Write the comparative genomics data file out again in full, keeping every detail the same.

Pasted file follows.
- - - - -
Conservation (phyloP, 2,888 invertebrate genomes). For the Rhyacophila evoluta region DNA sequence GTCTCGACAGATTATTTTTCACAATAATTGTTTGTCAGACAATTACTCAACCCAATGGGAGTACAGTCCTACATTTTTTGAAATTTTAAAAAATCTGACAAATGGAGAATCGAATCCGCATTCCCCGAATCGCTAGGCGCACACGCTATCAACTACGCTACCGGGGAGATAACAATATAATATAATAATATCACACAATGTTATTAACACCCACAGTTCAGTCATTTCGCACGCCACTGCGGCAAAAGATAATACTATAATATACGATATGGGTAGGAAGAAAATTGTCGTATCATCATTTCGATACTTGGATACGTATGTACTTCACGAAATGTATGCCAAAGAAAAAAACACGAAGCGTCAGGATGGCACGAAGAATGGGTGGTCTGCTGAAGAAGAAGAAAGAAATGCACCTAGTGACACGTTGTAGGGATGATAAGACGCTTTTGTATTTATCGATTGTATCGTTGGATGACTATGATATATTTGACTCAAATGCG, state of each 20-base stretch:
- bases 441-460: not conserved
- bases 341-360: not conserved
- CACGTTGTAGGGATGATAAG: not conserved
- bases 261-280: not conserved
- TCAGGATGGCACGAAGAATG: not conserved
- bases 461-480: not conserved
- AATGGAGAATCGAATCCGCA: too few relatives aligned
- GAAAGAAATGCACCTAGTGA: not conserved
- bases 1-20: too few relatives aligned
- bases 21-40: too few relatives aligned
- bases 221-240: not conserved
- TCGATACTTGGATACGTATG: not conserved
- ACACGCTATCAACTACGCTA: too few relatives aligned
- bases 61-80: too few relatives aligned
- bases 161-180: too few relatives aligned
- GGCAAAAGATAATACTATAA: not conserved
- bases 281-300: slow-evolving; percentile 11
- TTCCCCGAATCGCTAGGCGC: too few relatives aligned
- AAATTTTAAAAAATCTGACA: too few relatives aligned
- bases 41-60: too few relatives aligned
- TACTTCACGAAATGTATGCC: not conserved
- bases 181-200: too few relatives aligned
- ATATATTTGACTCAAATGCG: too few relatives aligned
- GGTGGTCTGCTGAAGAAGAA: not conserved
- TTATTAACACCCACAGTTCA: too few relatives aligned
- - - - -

Conservation (phyloP, 2,888 invertebrate genomes). For the Rhyacophila evoluta region DNA sequence GTCTCGACAGATTATTTTTCACAATAATTGTTTGTCAGACAATTACTCAACCCAATGGGAGTACAGTCCTACATTTTTTGAAATTTTAAAAAATCTGACAAATGGAGAATCGAATCCGCATTCCCCGAATCGCTAGGCGCACACGCTATCAACTACGCTACCGGGGAGATAACAATATAATATAATAATATCACACAATGTTATTAACACCCACAGTTCAGTCATTTCGCACGCCACTGCGGCAAAAGATAATACTATAATATACGATATGGGTAGGAAGAAAATTGTCGTATCATCATTTCGATACTTGGATACGTATGTACTTCACGAAATGTATGCCAAAGAAAAAAACACGAAGCGTCAGGATGGCACGAAGAATGGGTGGTCTGCTGAAGAAGAAGAAAGAAATGCACCTAGTGACACGTTGTAGGGATGATAAGACGCTTTTGTATTTATCGATTGTATCGTTGGATGACTATGATATATTTGACTCAAATGCG, state of each 20-base stretch:
- bases 441-460: not conserved
- bases 341-360: not conserved
- CACGTTGTAGGGATGATAAG: not conserved
- bases 261-280: not conserved
- TCAGGATGGCACGAAGAATG: not conserved
- bases 461-480: not conserved
- AATGGAGAATCGAATCCGCA: too few relatives aligned
- GAAAGAAATGCACCTAGTGA: not conserved
- bases 1-20: too few relatives aligned
- bases 21-40: too few relatives aligned
- bases 221-240: not conserved
- TCGATACTTGGATACGTATG: not conserved
- ACACGCTATCAACTACGCTA: too few relatives aligned
- bases 61-80: too few relatives aligned
- bases 161-180: too few relatives aligned
- GGCAAAAGATAATACTATAA: not conserved
- bases 281-300: slow-evolving; percentile 11
- TTCCCCGAATCGCTAGGCGC: too few relatives aligned
- AAATTTTAAAAAATCTGACA: too few relatives aligned
- bases 41-60: too few relatives aligned
- TACTTCACGAAATGTATGCC: not conserved
- bases 181-200: too few relatives aligned
- ATATATTTGACTCAAATGCG: too few relatives aligned
- GGTGGTCTGCTGAAGAAGAA: not conserved
- TTATTAACACCCACAGTTCA: too few relatives aligned